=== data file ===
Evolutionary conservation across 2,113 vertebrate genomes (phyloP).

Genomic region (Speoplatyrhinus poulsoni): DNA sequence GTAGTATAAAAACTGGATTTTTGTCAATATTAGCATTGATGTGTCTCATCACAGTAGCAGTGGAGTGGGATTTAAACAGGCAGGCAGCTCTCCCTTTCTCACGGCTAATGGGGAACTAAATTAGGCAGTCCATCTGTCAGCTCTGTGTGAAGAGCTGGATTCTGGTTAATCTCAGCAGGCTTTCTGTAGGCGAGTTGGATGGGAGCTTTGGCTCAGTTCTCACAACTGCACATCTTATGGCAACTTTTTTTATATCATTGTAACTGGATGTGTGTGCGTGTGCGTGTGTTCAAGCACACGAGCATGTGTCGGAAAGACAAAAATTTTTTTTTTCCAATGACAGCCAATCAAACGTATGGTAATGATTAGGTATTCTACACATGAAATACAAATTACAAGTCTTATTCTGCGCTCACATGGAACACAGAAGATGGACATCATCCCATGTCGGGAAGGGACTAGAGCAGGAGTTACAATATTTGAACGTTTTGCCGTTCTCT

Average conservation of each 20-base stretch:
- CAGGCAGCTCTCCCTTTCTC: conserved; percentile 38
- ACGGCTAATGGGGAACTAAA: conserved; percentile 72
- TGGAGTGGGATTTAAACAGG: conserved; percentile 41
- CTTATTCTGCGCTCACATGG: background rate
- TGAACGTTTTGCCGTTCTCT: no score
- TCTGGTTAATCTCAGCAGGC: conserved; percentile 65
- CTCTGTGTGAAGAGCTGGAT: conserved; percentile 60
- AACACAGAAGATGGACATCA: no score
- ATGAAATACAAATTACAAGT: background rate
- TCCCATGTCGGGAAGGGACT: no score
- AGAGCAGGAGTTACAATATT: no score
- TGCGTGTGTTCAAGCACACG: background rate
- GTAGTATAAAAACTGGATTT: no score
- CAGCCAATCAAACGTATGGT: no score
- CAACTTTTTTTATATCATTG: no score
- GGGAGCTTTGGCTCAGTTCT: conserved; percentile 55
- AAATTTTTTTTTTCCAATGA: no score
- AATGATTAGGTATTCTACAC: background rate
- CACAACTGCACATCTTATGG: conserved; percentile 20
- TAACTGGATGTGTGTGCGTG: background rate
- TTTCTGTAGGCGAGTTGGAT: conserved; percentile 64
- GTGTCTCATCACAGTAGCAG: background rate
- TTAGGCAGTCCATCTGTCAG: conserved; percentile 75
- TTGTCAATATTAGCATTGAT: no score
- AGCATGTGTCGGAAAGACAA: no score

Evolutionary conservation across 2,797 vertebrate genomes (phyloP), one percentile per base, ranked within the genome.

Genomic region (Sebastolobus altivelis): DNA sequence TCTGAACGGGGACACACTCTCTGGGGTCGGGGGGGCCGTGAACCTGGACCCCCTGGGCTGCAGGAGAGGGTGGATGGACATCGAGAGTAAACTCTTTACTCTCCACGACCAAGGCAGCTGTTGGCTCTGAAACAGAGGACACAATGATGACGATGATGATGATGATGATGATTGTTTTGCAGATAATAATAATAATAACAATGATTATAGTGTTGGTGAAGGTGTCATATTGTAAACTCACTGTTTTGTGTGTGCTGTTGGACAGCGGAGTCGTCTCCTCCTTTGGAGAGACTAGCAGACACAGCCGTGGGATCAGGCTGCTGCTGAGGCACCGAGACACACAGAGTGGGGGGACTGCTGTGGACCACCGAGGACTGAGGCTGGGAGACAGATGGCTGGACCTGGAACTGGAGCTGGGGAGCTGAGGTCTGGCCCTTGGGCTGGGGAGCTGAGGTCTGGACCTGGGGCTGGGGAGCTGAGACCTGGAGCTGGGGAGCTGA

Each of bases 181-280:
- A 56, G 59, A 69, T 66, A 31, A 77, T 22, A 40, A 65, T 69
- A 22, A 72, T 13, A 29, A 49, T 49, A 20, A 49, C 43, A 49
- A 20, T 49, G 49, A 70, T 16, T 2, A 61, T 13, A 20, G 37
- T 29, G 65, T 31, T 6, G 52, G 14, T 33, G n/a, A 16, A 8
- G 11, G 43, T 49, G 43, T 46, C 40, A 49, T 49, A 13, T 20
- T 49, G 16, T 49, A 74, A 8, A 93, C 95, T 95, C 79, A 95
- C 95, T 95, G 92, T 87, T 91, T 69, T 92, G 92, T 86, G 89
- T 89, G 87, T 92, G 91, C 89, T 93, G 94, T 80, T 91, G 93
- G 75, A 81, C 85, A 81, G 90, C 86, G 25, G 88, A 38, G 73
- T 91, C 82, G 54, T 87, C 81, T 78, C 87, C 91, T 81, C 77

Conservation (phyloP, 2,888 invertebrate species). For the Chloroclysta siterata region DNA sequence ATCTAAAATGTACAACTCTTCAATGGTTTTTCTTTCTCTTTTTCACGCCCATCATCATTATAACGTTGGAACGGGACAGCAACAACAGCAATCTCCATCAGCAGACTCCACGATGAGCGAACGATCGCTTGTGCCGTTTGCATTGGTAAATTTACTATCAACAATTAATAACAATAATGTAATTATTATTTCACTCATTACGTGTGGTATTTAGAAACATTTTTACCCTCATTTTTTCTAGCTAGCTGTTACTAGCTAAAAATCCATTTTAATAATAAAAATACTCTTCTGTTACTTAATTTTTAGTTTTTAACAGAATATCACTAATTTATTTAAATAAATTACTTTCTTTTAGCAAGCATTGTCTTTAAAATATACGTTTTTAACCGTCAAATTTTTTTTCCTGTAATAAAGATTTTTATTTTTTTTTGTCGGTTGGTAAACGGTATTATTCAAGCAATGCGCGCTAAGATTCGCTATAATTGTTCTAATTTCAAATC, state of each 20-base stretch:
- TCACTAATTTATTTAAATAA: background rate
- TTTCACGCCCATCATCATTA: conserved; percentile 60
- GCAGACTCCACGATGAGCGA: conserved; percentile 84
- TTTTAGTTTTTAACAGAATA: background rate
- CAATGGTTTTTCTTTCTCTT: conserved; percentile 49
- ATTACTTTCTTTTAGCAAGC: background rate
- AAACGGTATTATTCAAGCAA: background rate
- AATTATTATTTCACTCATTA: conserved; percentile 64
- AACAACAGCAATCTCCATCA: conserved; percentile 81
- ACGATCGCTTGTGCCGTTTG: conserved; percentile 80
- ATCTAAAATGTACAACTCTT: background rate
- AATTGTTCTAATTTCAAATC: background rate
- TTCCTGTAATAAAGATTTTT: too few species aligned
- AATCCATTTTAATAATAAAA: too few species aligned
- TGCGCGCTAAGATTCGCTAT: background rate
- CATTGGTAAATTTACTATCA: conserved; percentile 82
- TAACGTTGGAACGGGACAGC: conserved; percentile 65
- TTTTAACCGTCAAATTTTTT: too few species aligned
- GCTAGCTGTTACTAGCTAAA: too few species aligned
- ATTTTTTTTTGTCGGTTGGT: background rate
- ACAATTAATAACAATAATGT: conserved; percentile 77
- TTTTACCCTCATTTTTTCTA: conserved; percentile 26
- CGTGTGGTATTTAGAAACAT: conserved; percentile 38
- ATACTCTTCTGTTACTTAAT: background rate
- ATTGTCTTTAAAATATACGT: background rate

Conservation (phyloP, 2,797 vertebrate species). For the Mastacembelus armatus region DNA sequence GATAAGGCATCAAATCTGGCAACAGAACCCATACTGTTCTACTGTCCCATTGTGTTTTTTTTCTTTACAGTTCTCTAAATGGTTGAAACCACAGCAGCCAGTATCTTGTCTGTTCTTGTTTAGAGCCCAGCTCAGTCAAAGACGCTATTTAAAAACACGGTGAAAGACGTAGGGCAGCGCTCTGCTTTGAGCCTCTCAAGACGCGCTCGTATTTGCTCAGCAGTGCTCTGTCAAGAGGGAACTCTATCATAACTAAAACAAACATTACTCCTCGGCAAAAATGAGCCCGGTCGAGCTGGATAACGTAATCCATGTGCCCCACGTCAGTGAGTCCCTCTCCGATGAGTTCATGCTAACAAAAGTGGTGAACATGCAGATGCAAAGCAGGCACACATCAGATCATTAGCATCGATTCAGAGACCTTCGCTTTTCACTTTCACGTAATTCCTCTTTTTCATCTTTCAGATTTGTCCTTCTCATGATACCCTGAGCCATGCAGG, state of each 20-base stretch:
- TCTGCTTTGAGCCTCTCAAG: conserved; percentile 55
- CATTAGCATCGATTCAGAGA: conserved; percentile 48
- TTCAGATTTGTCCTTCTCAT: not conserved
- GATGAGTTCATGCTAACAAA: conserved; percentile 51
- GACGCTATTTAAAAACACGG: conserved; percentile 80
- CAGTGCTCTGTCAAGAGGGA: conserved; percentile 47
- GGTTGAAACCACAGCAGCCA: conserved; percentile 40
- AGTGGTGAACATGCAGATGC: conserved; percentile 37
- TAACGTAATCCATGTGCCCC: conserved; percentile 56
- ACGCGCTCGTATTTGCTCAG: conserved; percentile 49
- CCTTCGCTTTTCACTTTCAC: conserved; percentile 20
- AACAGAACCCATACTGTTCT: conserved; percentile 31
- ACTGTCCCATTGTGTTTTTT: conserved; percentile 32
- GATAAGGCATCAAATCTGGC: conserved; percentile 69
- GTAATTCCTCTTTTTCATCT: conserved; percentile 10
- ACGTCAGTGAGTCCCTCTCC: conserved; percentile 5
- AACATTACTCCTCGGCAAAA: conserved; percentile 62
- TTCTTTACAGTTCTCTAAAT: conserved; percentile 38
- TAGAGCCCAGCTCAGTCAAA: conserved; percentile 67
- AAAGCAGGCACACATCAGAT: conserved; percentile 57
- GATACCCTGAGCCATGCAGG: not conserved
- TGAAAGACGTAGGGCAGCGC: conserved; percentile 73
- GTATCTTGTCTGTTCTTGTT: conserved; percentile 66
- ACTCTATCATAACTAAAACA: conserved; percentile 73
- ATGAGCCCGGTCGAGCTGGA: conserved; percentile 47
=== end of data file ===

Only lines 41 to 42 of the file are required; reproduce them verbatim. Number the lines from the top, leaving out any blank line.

- T 91, C 82, G 54, T 87, C 81, T 78, C 87, C 91, T 81, C 77

Conservation (phyloP, 2,888 invertebrate species). For the Chloroclysta siterata region DNA sequence ATCTAAAATGTACAACTCTTCAATGGTTTTTCTTTCTCTTTTTCACGCCCATCATCATTATAACGTTGGAACGGGACAGCAACAACAGCAATCTCCATCAGCAGACTCCACGATGAGCGAACGATCGCTTGTGCCGTTTGCATTGGTAAATTTACTATCAACAATTAATAACAATAATGTAATTATTATTTCACTCATTACGTGTGGTATTTAGAAACATTTTTACCCTCATTTTTTCTAGCTAGCTGTTACTAGCTAAAAATCCATTTTAATAATAAAAATACTCTTCTGTTACTTAATTTTTAGTTTTTAACAGAATATCACTAATTTATTTAAATAAATTACTTTCTTTTAGCAAGCATTGTCTTTAAAATATACGTTTTTAACCGTCAAATTTTTTTTCCTGTAATAAAGATTTTTATTTTTTTTTGTCGGTTGGTAAACGGTATTATTCAAGCAATGCGCGCTAAGATTCGCTATAATTGTTCTAATTTCAAATC, state of each 20-base stretch: